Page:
One of the most gratifying things about writing this blog is getting emails from young people who are just getting started in Couch Potato investing. “Without you,” a 23-year-old wrote this week, “who knows what I would have continued to do with my money.” I wish I could say I got started that young.
New Potatoes are often full of questions about the ideal asset allocation (“Should I include 10% in emerging markets?”) and how they might save a few basis points by choosing Vanguard ETFs instead of the TD e-Series funds. But when it comes to new investors who are starting small, I think these decisions are almost immaterial.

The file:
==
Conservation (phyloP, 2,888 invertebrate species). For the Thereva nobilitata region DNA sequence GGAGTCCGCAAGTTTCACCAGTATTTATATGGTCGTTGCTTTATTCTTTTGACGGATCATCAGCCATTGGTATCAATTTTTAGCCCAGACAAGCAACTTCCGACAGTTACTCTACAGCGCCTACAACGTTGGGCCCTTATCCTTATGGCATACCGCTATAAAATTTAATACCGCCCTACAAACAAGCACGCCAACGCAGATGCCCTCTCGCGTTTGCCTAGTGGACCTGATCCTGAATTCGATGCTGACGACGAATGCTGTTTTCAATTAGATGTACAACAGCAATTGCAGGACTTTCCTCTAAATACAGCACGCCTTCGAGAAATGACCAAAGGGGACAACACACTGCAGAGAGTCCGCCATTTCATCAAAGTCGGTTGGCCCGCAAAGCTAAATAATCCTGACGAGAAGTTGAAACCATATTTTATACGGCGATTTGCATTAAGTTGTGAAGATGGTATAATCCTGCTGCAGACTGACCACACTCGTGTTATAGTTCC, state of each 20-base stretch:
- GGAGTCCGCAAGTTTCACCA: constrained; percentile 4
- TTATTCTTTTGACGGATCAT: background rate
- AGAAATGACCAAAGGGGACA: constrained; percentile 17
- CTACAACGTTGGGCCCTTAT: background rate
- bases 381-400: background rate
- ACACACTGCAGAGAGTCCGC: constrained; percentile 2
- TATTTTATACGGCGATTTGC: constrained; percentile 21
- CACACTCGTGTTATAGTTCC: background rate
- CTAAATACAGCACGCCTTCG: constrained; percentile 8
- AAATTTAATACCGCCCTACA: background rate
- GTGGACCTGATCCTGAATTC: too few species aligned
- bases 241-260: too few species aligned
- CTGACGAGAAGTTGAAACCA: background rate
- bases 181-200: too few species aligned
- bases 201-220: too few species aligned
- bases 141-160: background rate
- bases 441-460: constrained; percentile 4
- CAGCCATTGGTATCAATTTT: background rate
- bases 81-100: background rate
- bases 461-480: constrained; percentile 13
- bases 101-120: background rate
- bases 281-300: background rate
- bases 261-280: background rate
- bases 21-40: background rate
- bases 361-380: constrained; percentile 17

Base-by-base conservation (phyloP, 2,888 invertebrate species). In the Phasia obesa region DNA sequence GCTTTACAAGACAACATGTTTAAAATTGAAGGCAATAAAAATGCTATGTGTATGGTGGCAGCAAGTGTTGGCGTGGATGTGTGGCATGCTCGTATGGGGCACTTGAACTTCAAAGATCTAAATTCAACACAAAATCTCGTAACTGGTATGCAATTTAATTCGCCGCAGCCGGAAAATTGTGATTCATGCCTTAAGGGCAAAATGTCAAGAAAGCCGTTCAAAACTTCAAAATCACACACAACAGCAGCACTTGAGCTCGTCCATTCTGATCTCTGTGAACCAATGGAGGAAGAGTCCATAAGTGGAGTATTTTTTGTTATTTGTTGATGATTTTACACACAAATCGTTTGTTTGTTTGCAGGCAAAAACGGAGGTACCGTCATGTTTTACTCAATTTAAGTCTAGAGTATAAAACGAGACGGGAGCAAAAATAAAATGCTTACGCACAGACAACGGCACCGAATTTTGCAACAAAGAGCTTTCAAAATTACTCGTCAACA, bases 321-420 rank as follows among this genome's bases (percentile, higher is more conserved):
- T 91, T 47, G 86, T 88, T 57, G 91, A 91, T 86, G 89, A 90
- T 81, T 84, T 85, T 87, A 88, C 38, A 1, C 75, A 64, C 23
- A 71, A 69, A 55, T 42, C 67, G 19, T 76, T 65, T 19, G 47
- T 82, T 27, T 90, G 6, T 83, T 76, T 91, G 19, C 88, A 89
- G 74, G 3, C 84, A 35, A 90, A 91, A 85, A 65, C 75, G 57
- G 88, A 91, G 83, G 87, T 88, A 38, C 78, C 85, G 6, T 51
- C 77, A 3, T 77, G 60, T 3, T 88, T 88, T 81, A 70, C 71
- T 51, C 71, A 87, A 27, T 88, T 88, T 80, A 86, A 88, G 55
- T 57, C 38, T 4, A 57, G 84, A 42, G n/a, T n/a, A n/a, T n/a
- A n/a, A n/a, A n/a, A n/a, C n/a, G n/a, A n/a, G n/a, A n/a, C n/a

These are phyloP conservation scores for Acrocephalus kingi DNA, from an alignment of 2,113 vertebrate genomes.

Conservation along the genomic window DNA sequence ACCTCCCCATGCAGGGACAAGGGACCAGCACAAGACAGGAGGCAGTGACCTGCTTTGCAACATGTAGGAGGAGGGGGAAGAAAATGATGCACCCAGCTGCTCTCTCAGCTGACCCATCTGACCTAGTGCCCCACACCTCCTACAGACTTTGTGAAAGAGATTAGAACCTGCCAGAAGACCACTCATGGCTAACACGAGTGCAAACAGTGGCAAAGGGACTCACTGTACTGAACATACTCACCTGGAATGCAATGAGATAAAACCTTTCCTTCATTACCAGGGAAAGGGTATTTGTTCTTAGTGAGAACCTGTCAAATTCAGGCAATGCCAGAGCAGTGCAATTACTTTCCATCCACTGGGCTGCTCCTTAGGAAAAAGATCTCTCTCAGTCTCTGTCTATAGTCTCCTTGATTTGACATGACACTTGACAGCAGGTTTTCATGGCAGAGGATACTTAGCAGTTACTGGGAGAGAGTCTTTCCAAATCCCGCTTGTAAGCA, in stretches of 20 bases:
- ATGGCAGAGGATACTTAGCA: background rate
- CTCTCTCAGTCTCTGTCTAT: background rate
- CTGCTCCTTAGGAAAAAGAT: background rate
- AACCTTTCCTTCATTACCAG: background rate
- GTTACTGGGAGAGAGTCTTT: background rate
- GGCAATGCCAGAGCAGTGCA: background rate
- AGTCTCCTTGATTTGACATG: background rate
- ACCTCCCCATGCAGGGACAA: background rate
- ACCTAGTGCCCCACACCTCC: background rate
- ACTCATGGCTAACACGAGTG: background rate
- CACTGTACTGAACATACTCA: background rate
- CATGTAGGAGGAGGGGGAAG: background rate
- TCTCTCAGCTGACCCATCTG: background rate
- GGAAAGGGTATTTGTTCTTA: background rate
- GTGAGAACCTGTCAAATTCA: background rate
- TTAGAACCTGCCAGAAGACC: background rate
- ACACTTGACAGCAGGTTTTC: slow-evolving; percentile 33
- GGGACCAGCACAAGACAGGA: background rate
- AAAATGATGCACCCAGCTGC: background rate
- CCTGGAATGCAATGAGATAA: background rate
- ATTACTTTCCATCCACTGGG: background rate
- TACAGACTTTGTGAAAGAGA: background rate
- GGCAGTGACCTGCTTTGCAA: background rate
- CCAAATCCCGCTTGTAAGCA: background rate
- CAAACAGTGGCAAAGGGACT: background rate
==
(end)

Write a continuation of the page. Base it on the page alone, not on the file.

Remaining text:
If I could send one message to young people who are just beginning their investing journey, it would be this: stop worrying about squeezing out incrementally higher returns and concentrate on saving more money. Because when your portfolio is small, the size of your monthly contributions has a much a greater effect than your rate of return.
When savings are more important than costs
To illustrate this idea, let’s look at two investors at different stages of life.